Is Hell Real?

Is Hell Real?: The thought of a place where a person goes for an eternity of suffering and torment is beyond comprehension. But the Bible says there is such a place and therefore, it is something to be dealt with. Come to think of it, the Bible mentions Hell more times than it mentions heaven. That makes the topic even more serious.

The subject can’t be dealt with within a few hundred words in this blog post, but we can go over some basic facts. The great Christian author C.S. Lewis once penned this about Hell:

There is no doctrine which I would more willingly remove from Christianity than this, if it lay in my power.”

I feel the same way. Hell is unthinkable for me, but I do believe God, so therefore Hell is a part of my belief structure.

God created everything

God created all things, which means all places. And, if He includes it in His Word, it must be important. For starters, God is holy, perfect and magnificent beyond description.

No one has ever been face-to-face with God and lived to tell about it. Even Moses talked to God through a burning bush, something he could understand and relate to. He heard God’s voice, that’s all.

Because of God’s absolute perfection, sin cannot be in His presence. Even the smallest of sins, a little white lie or a tiny fib, would mean immediate annihilation.

The topic of Hell is not popular, even among Bible believers, but it’s there for a reason. Theology gets “reformed” by Biblical scholars, who sometimes dismiss the seriousness of passages that deal with the destruction of man and an eternal lake of fire. Think of the contrast, our sins and God’s holiness and perfection.

Is Hell real?

Hell is a part of God’s justice. He established the Ten Commandments so that people could live in right relationship with Him. But the commandments are impossible to follow and only one sin breaks the relationship.

Perfection does not exist side-by-side with imperfection. Therefore God sent His own Son into the world to follow those commandments and live a perfect and sinless life. Knowing that man could not look Him(God) in the eye, He made His son human, so that we may get closer and understand the extent of His love for us.

To do away with Hell would mean doing away with Jesus and His mission. It would mean that God’s word would be compromised and put into question everything the Bible states. God cannot tolerate evil, so His plan of salvation for man includes the unthinkable as well as the gloriously unimaginable.

Jesus warns us about Hell

Jesus warned of Hell:

The Son of Man will send out his angels, and they will weed out of his kingdom everything that causes sin and all who do evil.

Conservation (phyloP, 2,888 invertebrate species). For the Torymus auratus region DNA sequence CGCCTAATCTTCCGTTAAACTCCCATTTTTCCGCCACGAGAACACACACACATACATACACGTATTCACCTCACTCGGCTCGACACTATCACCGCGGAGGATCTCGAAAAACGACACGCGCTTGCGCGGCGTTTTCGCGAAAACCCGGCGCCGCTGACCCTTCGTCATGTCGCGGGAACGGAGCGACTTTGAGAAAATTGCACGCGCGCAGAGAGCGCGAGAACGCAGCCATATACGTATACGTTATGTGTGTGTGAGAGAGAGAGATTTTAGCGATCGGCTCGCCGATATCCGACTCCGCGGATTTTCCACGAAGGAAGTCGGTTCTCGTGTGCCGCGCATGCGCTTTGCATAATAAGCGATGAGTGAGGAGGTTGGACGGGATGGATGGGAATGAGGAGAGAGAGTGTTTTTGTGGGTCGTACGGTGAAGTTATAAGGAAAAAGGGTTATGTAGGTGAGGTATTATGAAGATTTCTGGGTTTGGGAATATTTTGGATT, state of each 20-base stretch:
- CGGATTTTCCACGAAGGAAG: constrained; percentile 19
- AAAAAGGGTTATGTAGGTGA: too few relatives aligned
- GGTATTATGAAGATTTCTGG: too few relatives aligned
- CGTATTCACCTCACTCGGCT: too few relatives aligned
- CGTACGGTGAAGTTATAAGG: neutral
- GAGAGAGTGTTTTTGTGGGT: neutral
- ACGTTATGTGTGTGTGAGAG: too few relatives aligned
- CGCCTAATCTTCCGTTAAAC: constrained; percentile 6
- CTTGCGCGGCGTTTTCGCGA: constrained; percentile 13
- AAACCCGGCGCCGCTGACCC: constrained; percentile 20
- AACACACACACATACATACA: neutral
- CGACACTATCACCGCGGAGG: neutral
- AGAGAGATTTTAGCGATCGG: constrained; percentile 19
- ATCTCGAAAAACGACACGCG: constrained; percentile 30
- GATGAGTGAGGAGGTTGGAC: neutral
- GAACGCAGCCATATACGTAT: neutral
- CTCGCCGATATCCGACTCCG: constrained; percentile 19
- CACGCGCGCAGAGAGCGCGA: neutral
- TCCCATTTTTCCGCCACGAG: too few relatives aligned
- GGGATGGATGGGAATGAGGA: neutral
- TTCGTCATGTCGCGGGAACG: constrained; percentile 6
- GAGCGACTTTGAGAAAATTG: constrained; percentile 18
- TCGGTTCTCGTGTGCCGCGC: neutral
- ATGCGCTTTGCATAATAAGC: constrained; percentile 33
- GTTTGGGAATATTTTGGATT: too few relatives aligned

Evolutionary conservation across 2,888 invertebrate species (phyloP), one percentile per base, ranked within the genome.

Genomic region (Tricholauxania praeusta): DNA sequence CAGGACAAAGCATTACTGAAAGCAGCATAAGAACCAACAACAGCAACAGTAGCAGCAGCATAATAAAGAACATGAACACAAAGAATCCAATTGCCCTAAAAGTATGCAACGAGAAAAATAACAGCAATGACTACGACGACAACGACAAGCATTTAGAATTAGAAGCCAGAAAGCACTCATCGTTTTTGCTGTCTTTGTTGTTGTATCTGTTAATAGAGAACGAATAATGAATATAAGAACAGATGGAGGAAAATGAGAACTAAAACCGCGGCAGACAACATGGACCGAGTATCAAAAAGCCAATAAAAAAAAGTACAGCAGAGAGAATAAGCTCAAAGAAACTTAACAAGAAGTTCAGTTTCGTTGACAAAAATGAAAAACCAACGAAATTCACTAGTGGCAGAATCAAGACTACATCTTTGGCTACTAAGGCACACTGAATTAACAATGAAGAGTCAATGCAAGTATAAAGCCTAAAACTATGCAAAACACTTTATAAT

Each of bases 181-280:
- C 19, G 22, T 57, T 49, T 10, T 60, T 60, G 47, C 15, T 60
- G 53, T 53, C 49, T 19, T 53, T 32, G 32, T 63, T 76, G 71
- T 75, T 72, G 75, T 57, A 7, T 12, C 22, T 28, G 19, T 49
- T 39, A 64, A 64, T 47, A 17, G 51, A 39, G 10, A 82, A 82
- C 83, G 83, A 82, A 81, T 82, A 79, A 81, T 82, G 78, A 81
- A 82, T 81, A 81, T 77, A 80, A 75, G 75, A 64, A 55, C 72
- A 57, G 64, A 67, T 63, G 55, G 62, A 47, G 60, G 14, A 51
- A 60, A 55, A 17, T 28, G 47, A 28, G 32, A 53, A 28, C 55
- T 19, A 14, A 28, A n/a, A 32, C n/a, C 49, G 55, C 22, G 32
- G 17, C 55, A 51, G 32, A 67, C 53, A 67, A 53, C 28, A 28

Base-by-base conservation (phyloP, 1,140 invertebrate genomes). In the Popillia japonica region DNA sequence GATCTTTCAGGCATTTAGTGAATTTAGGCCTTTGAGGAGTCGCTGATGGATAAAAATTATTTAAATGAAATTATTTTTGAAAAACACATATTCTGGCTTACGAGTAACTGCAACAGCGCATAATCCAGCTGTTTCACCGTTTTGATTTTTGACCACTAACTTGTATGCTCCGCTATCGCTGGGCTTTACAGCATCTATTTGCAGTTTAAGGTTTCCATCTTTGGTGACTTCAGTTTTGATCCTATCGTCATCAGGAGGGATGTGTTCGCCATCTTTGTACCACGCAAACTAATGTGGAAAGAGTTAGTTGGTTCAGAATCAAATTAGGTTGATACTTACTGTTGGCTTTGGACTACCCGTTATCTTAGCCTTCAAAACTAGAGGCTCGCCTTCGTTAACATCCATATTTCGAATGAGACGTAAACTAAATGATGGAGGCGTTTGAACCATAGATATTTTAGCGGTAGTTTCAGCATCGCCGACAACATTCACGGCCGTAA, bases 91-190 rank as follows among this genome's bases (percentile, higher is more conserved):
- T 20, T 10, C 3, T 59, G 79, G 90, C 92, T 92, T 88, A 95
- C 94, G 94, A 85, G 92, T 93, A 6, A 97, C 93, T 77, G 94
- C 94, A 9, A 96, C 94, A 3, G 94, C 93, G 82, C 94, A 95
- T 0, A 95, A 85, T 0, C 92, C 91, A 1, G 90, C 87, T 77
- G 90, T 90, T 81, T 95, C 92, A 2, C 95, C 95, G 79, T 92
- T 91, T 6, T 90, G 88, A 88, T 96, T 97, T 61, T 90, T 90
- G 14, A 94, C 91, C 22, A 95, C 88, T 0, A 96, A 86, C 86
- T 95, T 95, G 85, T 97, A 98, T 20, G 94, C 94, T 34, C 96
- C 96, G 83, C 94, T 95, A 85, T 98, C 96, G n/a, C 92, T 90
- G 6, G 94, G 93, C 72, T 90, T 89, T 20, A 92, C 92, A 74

They will throw them into the blazing furnace, where there will be weeping and gnashing of teeth.” (Matthew 13:41-42)

Still, we want to think of Jesus as being meek and mild. We can easily gloss over His overturning of the tables at the temple, or His heated verbal confrontations with the Pharisees.

Eliminating Hell eliminates the necessity for the crucifixion of Christ, and certainly His resurrection. It shreds all Biblical truth. Jesus rose from the dead so we have a path to avoid Hell. If there is no Hell, then Jesus did not have to suffer and die.

Believing in Jesus allows us to avoid Hell

By believing in Jesus, man can avoid this dreadful punishment. God saves us from that ghastly fate. Jesus took the ugliness of our sins, and suffered the punishment for us.

For all of eternity He had been with His Father, but on the cross God the Father turned His back on His son and Jesus cried out:

Why have you forsaken me?” (Matthew 27:46)

He slowly suffocated to death, taking the brunt of our sins. The beauty and glory of God is that He desires to reach out to us and pull us from the flames of Hell. That’s quite a contrast. The suffering of Christ and the amazing love of God.

We were created to live forever. The great Christian C. S. Lewis explains it this way:

Christianity asserts that every individual human being is going to live forever, and this must be either true or false. Now there are a good many things which would not be worth bothering about if I were going to live only 70 years, but which I had better bother about very seriously if I am going to live forever.

Perhaps my bad temper or my jealousy are gradually getting worse—so gradually that the increase in 70 years will not be very noticeable. But it might be absolute Hell in a million years: in fact, if Christianity is true, Hell is the precisely correct technical term for what it would be.”

We send ourselves to Hell

Another point for consideration is that God does not send people to Hell. They send themselves. Rather than accepting God’s provision, they chose to live by their own rules. God not only takes us out of Hell, He takes Hell out of us, by cleansing us from all unrighteousness and molding us to the image of His son.

The opposite of light is dark. There is the light of God, and then there is the darkness of separation from God. We make the choice to come into the light or to reject it. Man’s sinful nature likes to hide in the shadows, but he is never out of God’s sight. Rejecting God just doesn’t make sense.

Hell is a real place and a necessary element. The opposite of Hell is the glory of God.